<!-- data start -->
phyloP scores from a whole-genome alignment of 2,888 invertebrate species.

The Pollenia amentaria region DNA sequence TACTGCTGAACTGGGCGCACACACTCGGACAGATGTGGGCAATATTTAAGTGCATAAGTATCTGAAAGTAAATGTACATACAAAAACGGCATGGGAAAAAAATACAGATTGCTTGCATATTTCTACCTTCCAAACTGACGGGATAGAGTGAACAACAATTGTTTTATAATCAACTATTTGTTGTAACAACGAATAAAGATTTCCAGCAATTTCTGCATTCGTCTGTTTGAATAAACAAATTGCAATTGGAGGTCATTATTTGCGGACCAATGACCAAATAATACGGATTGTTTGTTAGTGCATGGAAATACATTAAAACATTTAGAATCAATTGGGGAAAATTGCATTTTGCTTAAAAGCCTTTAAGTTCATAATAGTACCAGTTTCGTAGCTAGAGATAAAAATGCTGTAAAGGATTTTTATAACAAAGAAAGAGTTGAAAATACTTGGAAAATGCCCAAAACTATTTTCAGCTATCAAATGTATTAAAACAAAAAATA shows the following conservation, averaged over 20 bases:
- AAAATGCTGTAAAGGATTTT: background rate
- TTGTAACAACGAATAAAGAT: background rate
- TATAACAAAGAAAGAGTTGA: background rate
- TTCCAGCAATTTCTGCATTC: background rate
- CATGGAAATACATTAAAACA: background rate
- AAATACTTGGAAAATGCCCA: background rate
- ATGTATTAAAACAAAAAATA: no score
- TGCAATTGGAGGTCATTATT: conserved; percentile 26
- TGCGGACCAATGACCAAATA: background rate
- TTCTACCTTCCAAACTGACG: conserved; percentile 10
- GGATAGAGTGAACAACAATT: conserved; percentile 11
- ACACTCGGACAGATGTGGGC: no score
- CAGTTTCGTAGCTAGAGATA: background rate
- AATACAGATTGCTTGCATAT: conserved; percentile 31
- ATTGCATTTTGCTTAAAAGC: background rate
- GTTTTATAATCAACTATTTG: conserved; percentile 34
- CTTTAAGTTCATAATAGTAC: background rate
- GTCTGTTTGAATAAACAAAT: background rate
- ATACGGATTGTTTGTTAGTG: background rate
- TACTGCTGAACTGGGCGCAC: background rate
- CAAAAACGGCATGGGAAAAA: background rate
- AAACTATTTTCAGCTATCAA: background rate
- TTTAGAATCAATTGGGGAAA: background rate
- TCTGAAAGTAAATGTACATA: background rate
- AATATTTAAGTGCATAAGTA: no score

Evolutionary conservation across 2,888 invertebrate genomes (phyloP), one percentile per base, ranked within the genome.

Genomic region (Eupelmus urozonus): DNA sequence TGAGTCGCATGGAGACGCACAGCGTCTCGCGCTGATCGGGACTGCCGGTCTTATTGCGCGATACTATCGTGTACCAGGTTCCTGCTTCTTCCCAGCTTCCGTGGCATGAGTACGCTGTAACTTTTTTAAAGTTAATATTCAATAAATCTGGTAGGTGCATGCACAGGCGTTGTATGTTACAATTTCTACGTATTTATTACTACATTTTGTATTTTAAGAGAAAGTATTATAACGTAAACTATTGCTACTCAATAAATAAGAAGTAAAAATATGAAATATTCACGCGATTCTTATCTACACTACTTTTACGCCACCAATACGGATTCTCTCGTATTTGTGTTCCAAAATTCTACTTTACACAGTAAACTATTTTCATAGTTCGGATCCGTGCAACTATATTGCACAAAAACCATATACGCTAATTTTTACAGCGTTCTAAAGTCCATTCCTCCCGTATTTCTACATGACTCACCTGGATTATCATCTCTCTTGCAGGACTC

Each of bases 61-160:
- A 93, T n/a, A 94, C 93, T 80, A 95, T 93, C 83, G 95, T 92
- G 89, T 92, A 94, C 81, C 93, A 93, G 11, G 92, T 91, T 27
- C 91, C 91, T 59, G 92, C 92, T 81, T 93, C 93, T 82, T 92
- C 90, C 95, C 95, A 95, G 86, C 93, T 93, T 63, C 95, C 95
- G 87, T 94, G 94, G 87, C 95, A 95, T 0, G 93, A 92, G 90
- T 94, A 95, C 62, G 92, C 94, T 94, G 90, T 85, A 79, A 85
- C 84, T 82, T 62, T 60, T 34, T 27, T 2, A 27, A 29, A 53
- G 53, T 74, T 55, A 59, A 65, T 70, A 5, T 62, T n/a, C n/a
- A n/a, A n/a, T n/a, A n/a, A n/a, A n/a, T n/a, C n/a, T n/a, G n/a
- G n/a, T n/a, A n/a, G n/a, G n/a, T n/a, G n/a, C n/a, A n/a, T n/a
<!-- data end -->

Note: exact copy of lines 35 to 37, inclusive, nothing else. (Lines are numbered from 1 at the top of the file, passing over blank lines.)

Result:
- G 87, T 94, G 94, G 87, C 95, A 95, T 0, G 93, A 92, G 90
- T 94, A 95, C 62, G 92, C 94, T 94, G 90, T 85, A 79, A 85
- C 84, T 82, T 62, T 60, T 34, T 27, T 2, A 27, A 29, A 53